Remeet the Press

David Gregory is captain of a sinking ship:

It’s no secret that NBC’s “Meet The Press” has been in bad shape of late. Indeed, the show has been on the decline since David Gregory took over in 2008. But the most recent numbers are especially troubling.

In the fourth quarter of 2013, “Meet” came in third place for total viewers behind CBS’s “Face The Nation” and ABC’s “This Week” for the first time since the third quarter of 1992. (Though keep in mind that ‘Face’ only rates for the first half-hour, which skews the numbers a bit.)

But it gets worse: The 2013 fourth-quarter figures mark the lowest total viewers “Meet” has had in a fourth quarter since 1991. And among viewers ages 25 to 54, last quarter marked the lowest ratings in the show’s entire history.


That comes via Ann Althouse (and her via Glenn) who adds:

The show is completely different without Tim Russert, who challenged his guests — “guests” seems like the wrong word — with questions, often built on a series of quotes — displayed on screen — that would box them in painfully. We at home enjoyed the tension and pain. Gregory expects us to look on as the respected elite of Washington are made comfortable while they deliver the speeches they arrived with. And Gregory plays favorites, shoring up liberal commentators when they seem to be stumbling, supplying arguments and glossing over rough spots for them. Russert would go in for the kill.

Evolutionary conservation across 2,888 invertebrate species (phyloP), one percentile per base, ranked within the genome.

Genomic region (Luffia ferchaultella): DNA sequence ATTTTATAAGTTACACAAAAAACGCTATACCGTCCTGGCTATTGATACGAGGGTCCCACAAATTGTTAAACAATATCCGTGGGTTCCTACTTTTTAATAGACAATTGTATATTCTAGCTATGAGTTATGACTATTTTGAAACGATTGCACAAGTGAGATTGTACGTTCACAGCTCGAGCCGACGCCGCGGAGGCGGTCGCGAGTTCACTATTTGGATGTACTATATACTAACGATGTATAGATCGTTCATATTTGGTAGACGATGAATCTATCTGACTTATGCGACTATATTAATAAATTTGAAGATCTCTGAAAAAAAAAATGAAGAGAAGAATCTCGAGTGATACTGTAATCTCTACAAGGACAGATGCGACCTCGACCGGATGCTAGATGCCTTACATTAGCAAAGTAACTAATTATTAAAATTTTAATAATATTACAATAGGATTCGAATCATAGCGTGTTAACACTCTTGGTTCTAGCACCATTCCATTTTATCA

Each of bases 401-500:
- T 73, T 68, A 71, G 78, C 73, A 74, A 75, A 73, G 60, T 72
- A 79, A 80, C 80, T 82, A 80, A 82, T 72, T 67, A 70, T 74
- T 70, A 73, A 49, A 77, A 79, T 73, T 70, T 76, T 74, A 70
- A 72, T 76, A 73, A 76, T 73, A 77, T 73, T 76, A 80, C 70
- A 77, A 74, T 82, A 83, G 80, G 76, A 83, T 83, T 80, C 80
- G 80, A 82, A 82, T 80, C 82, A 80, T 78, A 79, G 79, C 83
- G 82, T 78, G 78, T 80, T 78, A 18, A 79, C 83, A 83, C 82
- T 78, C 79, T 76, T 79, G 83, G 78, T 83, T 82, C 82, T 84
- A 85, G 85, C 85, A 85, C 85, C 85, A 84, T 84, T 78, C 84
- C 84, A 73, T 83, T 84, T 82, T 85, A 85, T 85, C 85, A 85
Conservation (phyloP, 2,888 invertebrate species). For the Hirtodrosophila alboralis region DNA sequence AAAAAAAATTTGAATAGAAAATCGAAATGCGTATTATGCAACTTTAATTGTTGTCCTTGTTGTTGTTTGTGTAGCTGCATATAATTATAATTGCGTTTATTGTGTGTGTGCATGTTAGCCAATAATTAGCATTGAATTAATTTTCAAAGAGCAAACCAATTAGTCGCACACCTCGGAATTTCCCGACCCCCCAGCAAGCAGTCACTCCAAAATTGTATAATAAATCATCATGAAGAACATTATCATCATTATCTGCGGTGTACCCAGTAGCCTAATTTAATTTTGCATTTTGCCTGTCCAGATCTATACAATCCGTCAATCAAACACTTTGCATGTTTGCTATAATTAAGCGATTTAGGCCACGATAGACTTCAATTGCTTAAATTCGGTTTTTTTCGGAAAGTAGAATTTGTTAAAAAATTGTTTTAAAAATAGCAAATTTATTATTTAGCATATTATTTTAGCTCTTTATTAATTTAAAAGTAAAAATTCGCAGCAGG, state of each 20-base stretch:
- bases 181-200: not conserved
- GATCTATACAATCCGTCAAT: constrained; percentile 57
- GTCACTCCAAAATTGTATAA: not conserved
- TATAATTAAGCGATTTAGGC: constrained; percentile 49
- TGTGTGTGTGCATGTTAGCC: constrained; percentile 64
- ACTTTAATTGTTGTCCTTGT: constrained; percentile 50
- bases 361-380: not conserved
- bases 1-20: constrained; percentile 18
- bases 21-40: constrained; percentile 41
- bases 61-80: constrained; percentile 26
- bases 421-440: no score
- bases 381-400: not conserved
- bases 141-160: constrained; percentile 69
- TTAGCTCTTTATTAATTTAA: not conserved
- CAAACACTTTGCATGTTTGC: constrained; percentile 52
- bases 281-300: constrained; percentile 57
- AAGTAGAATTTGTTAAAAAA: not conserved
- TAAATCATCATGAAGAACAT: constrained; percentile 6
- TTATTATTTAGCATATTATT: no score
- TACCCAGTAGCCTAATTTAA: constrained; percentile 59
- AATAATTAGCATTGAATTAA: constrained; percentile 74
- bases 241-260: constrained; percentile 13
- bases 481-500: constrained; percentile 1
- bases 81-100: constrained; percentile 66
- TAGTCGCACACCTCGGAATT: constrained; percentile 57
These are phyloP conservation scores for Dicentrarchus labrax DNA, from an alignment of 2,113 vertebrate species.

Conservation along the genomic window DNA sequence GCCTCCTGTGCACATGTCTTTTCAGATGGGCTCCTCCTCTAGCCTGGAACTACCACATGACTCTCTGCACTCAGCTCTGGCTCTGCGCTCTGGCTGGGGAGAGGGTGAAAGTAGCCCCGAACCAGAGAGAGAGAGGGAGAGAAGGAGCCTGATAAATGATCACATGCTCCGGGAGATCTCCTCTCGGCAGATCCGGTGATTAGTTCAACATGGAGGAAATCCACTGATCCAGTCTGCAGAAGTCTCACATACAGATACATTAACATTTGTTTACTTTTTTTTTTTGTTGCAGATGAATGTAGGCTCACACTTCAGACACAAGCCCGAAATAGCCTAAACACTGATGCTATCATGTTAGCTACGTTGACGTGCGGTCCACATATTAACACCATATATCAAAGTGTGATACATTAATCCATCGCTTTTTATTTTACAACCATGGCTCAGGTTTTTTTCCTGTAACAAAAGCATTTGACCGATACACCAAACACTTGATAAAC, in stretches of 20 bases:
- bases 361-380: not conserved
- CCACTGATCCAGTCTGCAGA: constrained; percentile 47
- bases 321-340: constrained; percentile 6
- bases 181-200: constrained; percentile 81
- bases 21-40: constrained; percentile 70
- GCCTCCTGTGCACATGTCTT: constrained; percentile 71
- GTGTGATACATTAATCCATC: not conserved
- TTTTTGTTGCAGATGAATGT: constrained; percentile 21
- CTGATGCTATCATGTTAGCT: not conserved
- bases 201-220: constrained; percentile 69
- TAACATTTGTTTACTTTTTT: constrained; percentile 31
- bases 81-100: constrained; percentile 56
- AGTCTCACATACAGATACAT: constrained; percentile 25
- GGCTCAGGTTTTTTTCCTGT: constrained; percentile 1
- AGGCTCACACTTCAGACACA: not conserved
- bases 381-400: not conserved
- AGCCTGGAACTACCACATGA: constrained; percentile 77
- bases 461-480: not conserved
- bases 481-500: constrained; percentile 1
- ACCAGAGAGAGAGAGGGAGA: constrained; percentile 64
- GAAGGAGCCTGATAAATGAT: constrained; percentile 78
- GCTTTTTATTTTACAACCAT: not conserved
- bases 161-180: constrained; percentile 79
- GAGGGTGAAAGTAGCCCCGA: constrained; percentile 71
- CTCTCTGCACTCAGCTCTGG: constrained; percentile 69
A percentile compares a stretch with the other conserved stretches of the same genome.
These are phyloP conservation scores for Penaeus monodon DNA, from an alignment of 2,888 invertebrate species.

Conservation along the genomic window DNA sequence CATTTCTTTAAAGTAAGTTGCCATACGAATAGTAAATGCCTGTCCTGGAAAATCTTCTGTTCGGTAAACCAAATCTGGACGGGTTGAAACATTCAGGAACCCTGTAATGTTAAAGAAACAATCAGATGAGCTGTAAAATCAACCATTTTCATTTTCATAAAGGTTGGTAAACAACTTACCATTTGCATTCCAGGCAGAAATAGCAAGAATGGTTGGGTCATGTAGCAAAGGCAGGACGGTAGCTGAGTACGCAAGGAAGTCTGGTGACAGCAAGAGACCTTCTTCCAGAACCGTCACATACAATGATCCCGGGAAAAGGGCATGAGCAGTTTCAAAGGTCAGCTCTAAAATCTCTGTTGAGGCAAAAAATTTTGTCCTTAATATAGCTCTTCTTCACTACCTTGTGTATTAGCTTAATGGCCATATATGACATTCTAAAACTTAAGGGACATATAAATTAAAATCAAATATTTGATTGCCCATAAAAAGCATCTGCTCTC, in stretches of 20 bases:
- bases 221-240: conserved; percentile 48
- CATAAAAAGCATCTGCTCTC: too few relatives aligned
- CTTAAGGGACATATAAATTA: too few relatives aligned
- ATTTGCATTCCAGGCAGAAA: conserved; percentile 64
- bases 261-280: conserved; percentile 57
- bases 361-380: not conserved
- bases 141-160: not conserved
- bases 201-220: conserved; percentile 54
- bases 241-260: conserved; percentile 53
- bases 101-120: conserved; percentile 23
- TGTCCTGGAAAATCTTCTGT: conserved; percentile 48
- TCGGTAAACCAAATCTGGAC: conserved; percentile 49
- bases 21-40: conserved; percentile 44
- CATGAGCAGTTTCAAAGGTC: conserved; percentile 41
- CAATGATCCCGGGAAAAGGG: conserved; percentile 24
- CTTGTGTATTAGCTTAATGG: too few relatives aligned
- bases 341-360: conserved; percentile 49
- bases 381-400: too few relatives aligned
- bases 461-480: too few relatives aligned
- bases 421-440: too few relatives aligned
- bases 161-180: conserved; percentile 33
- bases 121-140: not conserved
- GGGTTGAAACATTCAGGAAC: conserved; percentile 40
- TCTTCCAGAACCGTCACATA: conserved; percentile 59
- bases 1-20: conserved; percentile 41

Ann missed what I’ve found to be Gregory’s most glaring weakness as a “tough” interviewer. He will sometimes ask what is supposed to sound like a tough question, only really it’s just a Gotcha! question. And then there would be no follow-up. None. Zilch.

It’s as though his tougher questions weren’t designed to elicit difficult truths from his guests, but rather to demonstrate how very clever David Gregory could be.


That’s not good TV. That’s just tiresome.


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